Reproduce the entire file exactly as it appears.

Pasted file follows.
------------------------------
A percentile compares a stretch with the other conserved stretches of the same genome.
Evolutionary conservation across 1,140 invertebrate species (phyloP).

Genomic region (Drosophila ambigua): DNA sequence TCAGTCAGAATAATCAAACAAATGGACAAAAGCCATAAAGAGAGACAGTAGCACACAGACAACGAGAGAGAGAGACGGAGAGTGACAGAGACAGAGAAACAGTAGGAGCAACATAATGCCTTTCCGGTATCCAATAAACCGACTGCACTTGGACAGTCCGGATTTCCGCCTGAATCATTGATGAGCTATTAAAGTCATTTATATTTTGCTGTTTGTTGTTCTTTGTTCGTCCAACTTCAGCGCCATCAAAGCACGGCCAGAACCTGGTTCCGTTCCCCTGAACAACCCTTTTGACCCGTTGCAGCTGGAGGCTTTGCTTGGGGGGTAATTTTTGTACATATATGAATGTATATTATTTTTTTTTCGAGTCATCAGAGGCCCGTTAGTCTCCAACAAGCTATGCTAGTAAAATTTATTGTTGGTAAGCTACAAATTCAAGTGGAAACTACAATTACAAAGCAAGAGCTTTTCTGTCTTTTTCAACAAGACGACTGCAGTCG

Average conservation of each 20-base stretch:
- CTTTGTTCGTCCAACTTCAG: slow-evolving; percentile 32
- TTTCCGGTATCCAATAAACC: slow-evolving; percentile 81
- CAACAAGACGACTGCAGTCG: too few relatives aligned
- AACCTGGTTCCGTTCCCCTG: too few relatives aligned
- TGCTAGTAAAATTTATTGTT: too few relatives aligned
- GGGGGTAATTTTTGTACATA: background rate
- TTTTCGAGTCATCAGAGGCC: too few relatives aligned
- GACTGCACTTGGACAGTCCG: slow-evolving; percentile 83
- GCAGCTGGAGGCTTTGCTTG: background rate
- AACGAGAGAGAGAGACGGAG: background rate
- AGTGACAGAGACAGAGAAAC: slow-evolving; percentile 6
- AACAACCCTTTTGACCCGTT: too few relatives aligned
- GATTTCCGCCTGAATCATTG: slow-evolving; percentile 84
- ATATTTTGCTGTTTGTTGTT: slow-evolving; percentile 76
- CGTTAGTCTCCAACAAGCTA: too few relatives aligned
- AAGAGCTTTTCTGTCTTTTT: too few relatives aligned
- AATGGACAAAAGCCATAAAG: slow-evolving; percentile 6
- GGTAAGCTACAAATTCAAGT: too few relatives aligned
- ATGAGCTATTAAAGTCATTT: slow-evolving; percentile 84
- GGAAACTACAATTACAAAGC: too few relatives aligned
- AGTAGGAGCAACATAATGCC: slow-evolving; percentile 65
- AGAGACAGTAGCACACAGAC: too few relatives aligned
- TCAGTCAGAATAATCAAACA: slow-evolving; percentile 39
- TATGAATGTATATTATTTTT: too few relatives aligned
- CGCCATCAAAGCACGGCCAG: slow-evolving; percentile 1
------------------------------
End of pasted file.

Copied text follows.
A percentile compares a stretch with the other conserved stretches of the same genome.
Evolutionary conservation across 1,140 invertebrate species (phyloP).

Genomic region (Drosophila ambigua): DNA sequence TCAGTCAGAATAATCAAACAAATGGACAAAAGCCATAAAGAGAGACAGTAGCACACAGACAACGAGAGAGAGAGACGGAGAGTGACAGAGACAGAGAAACAGTAGGAGCAACATAATGCCTTTCCGGTATCCAATAAACCGACTGCACTTGGACAGTCCGGATTTCCGCCTGAATCATTGATGAGCTATTAAAGTCATTTATATTTTGCTGTTTGTTGTTCTTTGTTCGTCCAACTTCAGCGCCATCAAAGCACGGCCAGAACCTGGTTCCGTTCCCCTGAACAACCCTTTTGACCCGTTGCAGCTGGAGGCTTTGCTTGGGGGGTAATTTTTGTACATATATGAATGTATATTATTTTTTTTTCGAGTCATCAGAGGCCCGTTAGTCTCCAACAAGCTATGCTAGTAAAATTTATTGTTGGTAAGCTACAAATTCAAGTGGAAACTACAATTACAAAGCAAGAGCTTTTCTGTCTTTTTCAACAAGACGACTGCAGTCG

Average conservation of each 20-base stretch:
- CTTTGTTCGTCCAACTTCAG: slow-evolving; percentile 32
- TTTCCGGTATCCAATAAACC: slow-evolving; percentile 81
- CAACAAGACGACTGCAGTCG: too few relatives aligned
- AACCTGGTTCCGTTCCCCTG: too few relatives aligned
- TGCTAGTAAAATTTATTGTT: too few relatives aligned
- GGGGGTAATTTTTGTACATA: background rate
- TTTTCGAGTCATCAGAGGCC: too few relatives aligned
- GACTGCACTTGGACAGTCCG: slow-evolving; percentile 83
- GCAGCTGGAGGCTTTGCTTG: background rate
- AACGAGAGAGAGAGACGGAG: background rate
- AGTGACAGAGACAGAGAAAC: slow-evolving; percentile 6
- AACAACCCTTTTGACCCGTT: too few relatives aligned
- GATTTCCGCCTGAATCATTG: slow-evolving; percentile 84
- ATATTTTGCTGTTTGTTGTT: slow-evolving; percentile 76
- CGTTAGTCTCCAACAAGCTA: too few relatives aligned
- AAGAGCTTTTCTGTCTTTTT: too few relatives aligned
- AATGGACAAAAGCCATAAAG: slow-evolving; percentile 6
- GGTAAGCTACAAATTCAAGT: too few relatives aligned
- ATGAGCTATTAAAGTCATTT: slow-evolving; percentile 84
- GGAAACTACAATTACAAAGC: too few relatives aligned
- AGTAGGAGCAACATAATGCC: slow-evolving; percentile 65
- AGAGACAGTAGCACACAGAC: too few relatives aligned
- TCAGTCAGAATAATCAAACA: slow-evolving; percentile 39
- TATGAATGTATATTATTTTT: too few relatives aligned
- CGCCATCAAAGCACGGCCAG: slow-evolving; percentile 1